Wednesday, March 04, 2015

Should we limit local government pay as well?

On Monday, John Key announced that he would be legislating urgently to remove the unjust pay rise given to MPs' by the Remuneration Authority. I've already attacked the process National is using, and today we have a perfect reason to do it better: because Auckland Mayor Len Brown wants to look at local government pay as well:

Auckland mayor Len Brown and other local politicians have called for their pay to be reined in by the Government.

Extending pay reforms to include elected representatives in local government has drawn support from Mr Brown, deputy mayor Penny Hulse and right-leaning councillors Dick Quax and Cameron Brewer.


But Mr Brown and Ms Hulse have confirmed to the Herald support for the review being extended to cover local body representatives.

"At a time we are trying to keep average rates increases as close to the rate of inflation as possible, this makes absolute sense," Mr Brown said.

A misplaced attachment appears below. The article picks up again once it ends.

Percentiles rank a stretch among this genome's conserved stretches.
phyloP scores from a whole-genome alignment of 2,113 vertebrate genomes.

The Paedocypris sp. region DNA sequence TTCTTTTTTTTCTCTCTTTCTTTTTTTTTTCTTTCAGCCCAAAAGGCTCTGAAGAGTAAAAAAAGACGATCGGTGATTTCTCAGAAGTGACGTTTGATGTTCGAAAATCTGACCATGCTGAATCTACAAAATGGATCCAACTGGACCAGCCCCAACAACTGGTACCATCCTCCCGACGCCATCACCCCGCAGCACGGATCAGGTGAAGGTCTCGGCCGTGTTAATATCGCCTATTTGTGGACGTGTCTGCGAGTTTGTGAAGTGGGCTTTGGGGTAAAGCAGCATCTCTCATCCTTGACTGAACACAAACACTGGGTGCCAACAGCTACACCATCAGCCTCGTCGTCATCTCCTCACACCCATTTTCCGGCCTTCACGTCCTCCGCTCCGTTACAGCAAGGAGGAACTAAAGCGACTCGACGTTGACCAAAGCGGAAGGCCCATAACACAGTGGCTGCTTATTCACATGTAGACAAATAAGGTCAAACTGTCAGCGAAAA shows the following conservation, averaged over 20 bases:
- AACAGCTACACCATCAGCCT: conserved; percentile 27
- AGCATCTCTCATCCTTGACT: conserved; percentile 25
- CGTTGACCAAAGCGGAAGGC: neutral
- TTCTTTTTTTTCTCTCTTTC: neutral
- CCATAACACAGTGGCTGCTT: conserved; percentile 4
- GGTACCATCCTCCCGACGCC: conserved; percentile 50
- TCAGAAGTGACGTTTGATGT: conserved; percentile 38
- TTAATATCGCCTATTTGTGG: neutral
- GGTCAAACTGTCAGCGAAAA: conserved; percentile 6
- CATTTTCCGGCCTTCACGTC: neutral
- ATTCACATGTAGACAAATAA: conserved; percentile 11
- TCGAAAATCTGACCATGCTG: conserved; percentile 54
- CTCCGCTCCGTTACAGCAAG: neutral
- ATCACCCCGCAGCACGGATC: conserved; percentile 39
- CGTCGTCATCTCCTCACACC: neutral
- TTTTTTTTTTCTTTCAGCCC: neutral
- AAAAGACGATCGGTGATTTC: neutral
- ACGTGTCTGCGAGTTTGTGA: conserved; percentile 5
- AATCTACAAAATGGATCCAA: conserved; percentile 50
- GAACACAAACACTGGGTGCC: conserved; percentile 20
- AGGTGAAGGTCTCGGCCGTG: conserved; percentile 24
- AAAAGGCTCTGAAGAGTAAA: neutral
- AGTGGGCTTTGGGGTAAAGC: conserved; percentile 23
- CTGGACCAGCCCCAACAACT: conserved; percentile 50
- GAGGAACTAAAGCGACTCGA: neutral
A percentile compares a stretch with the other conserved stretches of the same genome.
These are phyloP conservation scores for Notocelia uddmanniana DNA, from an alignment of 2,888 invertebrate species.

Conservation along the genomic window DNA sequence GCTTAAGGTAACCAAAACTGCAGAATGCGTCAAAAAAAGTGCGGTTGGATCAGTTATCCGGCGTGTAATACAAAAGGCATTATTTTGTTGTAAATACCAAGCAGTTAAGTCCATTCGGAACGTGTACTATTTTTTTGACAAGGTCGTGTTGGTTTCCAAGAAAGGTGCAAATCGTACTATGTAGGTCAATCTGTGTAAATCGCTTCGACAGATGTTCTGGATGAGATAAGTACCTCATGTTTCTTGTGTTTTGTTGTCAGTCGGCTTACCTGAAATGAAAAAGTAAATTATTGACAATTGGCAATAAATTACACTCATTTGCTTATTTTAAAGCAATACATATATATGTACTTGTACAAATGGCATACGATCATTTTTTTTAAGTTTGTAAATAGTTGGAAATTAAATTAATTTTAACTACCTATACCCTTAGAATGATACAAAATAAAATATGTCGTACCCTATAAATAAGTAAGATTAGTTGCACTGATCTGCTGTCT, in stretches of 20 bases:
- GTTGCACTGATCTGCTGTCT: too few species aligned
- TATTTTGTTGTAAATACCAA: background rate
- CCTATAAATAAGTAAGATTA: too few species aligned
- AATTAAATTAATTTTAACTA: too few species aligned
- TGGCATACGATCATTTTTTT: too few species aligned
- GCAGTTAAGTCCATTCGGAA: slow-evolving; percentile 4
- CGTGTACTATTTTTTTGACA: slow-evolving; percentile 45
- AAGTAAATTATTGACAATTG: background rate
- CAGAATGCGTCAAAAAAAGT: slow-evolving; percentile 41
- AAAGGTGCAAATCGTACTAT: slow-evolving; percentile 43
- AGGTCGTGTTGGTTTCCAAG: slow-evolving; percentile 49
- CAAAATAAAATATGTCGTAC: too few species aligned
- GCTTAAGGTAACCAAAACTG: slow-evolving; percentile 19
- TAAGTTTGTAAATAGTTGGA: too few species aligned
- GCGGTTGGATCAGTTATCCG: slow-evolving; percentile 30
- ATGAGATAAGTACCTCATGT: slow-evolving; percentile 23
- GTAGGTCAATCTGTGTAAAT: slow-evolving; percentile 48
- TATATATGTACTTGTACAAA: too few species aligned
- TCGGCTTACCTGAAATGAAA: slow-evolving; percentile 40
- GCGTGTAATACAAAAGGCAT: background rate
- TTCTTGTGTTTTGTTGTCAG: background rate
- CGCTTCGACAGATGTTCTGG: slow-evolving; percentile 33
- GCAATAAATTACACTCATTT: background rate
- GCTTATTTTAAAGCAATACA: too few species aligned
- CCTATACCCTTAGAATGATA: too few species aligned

They have a point. In Auckland, at least, local body politicians seem to be paid well enough already and not need the enormous pay rises the Remuneration Authority will give them in a misguided belief that they're corporate CEOs or bankers. But Auckland isn't our only local body, and pay scales vary depending on the size of a local body; while Auckland's mayor may be paid well enough (and seriously, quarter of a million, or quarter of an Auckland house a year, is "enough" by any reasonable measure), the same may not be true of Hamilton's - or Stuart Island's. The issue is complicated enough that a simple one-line patch to the law might not work; it requires careful consideration, both before a bill is introduced and in select committee (where the public will very definitely have an opinion on whether mayors and councillors are paid enough).

John Key's abuse of urgency is specifically designed to prevent that consideration. He's not interested in giving us a proper say in how well he and his ilk should be paid, and the balance between the competing needs of preventing corruption and ensuring representatives are still connected to the people they purport to represent, rather than existing in the 1%'s bubble. There's no upside for him in debating the wider issues (which also touch on inequality in our society and how MPs pay contributes to it). Key just wants to stem some bad PR as quickly as possible and move on.

But if we want to stem inequality and social exclusion by and of our MP's, we need to have that conversation. Maybe someone should talk to Brown and do a member's bill on the topic...